Written by Edzard Ernst and the CAM-Cancer Consortium.
Updated August 14, 2013

Garlic (Allium sativum)

What is it?


Garlic is a bulbous plant of the Allium (onion) family commonly used for culinary purposes. For medicinal purposes fresh or dried parts of the bulb or the oil from the bulb are usually used.

Scientific / common name

Allium sativum L (Alliaceae/Liliaceae) is commonly referred to as garlic. Ajo is also sometimes used.


Alliin, diallyldisulfate, ajoen and others 1. Allicin, considered to be one of the main active ingredients, and other sulfur-containing compounds are formed from alliin enzymatically when garlic is crushed or chopped 1,2. It is considered that 1 mg alliin is equivalent to 0.45 mg allicin 2,3. Commercial garlic preparations are often standardised on the content of sulfur-containing constituents, particularly to alliin, or on the allicin yield 2.

Application and dosage

It is usually taken orally in the following dosages.
Dried bulb: 2- 4g three times daily for upper respiratory tract infections 4-6; 0.5-1.0g daily for the prophylaxis of atherosclerosis 7,8.
Fresh garlic: 4g daily 1-3.
Oil: 0.03-0.12 ml three times daily 2,9.
Juice of garlic (BPC 1949) 2-4 ml 2,10.
Extract: 600-900mg of standardised extract (1.3% alliin content) daily in divided doses 1.


Garlic has been used medicinally in several ancient cultures. Prescribers today are mainly herbalists, naturopaths and doctors. Many consumers self-prescribe garlic supplements. Garlic is a common food and spice. It is offered as “over the counter “ (OTC) preparations (food supplements) in form of single-ingredient or multi-ingredients preparations by many providers (see list in 11).

Claims of efficacy

The Monograph of ESCOP (2003) recommends Allii sativi bulbus for the prophylaxis of atherosclerosis, for the treatment of elevated blood lipid levels insufficiently influenced by diet, for the improvement of the circulation in peripheral arterial vascular disease and for upper respiratory tract infections and catarrhal conditions 7,8.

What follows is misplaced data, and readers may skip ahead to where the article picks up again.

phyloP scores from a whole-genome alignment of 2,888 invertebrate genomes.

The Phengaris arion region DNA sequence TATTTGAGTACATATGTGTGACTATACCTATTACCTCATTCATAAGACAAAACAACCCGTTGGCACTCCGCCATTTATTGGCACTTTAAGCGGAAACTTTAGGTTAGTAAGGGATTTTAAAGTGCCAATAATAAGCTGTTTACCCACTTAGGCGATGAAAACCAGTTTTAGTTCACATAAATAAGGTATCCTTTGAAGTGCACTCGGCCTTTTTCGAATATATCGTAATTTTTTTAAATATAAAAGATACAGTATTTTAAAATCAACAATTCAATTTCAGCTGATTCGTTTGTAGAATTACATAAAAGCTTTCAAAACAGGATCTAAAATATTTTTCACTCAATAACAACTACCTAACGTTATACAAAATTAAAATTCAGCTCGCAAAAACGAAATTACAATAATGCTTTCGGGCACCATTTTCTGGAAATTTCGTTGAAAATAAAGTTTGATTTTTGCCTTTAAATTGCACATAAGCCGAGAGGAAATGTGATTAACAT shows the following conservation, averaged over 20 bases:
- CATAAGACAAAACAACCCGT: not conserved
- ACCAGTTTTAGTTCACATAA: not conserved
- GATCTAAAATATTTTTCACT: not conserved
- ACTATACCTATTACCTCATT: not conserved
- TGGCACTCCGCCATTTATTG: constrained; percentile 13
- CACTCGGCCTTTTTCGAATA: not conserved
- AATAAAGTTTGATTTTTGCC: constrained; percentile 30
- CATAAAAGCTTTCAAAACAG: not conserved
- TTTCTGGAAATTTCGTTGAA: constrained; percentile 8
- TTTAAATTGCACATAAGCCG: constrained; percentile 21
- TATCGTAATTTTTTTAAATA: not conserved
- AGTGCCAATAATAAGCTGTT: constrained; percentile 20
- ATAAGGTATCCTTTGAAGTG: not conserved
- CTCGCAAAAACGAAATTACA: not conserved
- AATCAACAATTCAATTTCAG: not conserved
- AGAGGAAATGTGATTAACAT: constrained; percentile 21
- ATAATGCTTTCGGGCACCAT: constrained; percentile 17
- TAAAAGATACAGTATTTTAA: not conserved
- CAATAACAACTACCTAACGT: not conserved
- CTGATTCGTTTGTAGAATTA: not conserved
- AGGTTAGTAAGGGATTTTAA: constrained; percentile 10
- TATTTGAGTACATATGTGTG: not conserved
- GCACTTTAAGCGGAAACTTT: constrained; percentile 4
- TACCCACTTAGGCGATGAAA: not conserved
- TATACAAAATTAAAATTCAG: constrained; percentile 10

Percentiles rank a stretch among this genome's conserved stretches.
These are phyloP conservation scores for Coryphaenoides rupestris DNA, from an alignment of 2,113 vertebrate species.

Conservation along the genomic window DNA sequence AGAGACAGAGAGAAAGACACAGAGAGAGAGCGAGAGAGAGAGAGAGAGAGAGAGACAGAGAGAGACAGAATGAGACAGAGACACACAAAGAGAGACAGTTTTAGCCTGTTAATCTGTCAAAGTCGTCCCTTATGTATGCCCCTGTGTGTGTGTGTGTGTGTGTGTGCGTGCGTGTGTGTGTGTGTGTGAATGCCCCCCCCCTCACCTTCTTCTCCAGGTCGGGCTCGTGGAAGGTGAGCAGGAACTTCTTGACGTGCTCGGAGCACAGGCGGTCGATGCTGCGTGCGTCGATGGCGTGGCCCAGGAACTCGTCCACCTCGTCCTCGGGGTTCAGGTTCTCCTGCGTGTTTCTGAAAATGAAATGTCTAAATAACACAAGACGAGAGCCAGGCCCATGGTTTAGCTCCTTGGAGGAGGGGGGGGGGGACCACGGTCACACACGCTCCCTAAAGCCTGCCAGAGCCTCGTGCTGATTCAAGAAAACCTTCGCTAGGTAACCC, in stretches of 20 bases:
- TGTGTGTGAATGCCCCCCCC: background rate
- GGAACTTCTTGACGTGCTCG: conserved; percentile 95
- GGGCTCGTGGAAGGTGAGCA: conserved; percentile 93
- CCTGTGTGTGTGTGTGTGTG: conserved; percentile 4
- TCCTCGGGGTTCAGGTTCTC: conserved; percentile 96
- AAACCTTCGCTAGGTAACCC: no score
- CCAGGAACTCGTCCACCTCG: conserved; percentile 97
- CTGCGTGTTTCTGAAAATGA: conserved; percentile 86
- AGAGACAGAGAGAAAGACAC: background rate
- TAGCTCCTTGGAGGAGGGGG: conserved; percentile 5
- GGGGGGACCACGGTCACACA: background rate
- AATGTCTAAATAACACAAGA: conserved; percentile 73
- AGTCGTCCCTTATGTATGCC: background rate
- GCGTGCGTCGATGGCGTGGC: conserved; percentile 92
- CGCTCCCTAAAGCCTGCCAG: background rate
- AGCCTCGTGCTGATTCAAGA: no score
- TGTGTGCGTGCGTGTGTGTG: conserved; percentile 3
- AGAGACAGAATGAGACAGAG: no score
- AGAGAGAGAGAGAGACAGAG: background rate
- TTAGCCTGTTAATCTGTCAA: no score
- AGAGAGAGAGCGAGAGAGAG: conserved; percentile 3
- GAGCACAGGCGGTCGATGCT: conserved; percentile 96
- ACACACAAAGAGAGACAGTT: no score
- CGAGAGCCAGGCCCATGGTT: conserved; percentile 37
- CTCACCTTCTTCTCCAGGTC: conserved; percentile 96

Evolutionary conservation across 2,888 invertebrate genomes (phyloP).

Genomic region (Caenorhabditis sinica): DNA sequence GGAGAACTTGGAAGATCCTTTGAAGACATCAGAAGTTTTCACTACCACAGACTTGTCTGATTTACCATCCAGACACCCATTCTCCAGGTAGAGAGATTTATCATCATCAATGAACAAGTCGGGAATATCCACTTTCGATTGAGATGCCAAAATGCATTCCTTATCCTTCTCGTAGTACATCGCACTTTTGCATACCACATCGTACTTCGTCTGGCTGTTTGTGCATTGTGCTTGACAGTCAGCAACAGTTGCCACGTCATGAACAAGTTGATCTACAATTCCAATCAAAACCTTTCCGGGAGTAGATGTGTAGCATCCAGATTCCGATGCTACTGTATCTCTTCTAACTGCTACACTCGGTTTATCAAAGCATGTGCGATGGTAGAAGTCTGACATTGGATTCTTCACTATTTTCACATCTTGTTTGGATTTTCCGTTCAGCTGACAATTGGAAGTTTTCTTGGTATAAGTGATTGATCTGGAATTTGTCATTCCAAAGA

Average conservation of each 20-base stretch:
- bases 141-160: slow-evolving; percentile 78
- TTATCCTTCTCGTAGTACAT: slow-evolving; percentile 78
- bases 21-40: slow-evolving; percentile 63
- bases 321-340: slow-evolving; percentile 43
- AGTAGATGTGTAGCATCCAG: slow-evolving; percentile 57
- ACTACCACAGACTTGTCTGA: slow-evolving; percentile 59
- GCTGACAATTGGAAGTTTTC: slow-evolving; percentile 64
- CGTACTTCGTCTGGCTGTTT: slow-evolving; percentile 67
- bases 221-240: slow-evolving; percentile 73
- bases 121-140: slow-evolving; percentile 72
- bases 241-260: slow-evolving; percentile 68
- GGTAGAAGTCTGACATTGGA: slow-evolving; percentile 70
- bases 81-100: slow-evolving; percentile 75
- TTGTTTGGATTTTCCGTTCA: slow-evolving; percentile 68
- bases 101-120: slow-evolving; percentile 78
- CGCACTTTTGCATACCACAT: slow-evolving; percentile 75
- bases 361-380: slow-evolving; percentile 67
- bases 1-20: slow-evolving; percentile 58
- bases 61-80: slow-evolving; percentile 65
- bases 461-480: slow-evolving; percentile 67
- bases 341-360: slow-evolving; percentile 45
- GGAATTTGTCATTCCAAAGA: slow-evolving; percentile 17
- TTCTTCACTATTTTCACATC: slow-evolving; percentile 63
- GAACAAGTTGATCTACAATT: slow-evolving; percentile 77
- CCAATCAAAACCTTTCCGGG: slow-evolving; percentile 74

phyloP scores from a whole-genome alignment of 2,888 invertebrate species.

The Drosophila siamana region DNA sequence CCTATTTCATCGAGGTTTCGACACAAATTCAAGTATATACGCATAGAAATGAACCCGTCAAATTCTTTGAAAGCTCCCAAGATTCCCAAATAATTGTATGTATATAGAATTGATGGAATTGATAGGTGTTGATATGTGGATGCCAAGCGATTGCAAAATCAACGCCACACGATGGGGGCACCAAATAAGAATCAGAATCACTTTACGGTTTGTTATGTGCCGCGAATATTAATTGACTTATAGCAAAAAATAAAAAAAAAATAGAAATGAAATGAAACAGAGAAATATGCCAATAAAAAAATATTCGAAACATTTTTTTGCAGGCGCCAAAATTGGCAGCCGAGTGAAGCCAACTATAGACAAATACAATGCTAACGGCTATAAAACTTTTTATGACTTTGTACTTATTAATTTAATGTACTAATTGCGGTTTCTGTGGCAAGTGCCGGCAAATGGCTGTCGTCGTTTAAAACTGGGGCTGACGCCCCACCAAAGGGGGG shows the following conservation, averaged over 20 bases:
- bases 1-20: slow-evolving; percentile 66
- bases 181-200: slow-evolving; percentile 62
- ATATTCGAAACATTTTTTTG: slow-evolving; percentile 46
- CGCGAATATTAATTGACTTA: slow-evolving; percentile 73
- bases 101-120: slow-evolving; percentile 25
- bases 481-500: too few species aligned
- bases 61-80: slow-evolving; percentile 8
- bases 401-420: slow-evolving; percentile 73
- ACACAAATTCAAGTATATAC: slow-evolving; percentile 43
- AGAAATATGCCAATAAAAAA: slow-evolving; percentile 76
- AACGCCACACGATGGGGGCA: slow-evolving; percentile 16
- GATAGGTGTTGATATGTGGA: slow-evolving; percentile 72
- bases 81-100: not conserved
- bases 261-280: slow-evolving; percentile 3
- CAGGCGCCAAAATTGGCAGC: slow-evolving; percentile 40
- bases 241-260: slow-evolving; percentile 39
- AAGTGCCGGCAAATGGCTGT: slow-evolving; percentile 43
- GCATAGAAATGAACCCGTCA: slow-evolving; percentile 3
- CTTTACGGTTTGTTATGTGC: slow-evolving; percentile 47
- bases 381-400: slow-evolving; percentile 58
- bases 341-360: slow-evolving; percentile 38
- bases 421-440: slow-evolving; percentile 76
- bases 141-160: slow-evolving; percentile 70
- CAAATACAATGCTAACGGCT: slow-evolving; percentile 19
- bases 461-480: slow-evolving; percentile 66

The WHO-Monograph states uses supported by clinical data as adjuvant to the dietetic management in the treatment of hyperlipidaemia, and in the prevention of atherosclerosis, age dependent vascular changes and mild hypertension 4,8.

Claims of efficacy in the prevention of cancer are mainly based on in vitro and animal studies 2.

Mechanism of action

Garlic's mechanisms of action have been studied extensively. It has antibacterial, antiviral, antifungal, antihypertensive, blood glucose lowering, antithrombotic, antimutagentic and antiplatelet activities 1.

Several pathways have been identified for each of which the evidence is substantial:

  • Modulation of carcinogen metabolism 12
  • Inhibition of cell cycle progression 13
  • Induction of apoptosis 14-19
  • Histone modification 12
  • Inhibition of angiogenesis 12
  • Protection against DNA-damage 20
  • Inhibition of cell proliferation 21-24
  • Modulation of gene expression 21,25
  • Inhibition of tumor cell motility 26
  • Antioxidation 27
  • Modification of drug metabolising enzymes especially the family of the hepatic cytochrome P450 (CYP) enzymes2
  • Immunomodulatory activity 2,28.

Many of the findings from animal studies support these postulated mechanisms 17,22-24,27-30.

Alleged indications

It is claimed that garlic might reduce the cancer risk.

Prevalence of use

Garlic is widely used as a food and spice. Garlic supplements have become very popular in developed countries. Exact prevalence figures are not available.

Legal issues

Garlic preparations are sold in most countries as food supplements.

Cost and expenditure

A one week supply of garlic supplements would cost between €5 and €10.

Citation Edzard Ernst, CAM-Cancer Consortium. Garlic (Allium sativum) [online document]. http://ws.cam-cancer.org/The-Summaries/Herbal-products/Garlic-Allium-sativum. August 14, 2013.


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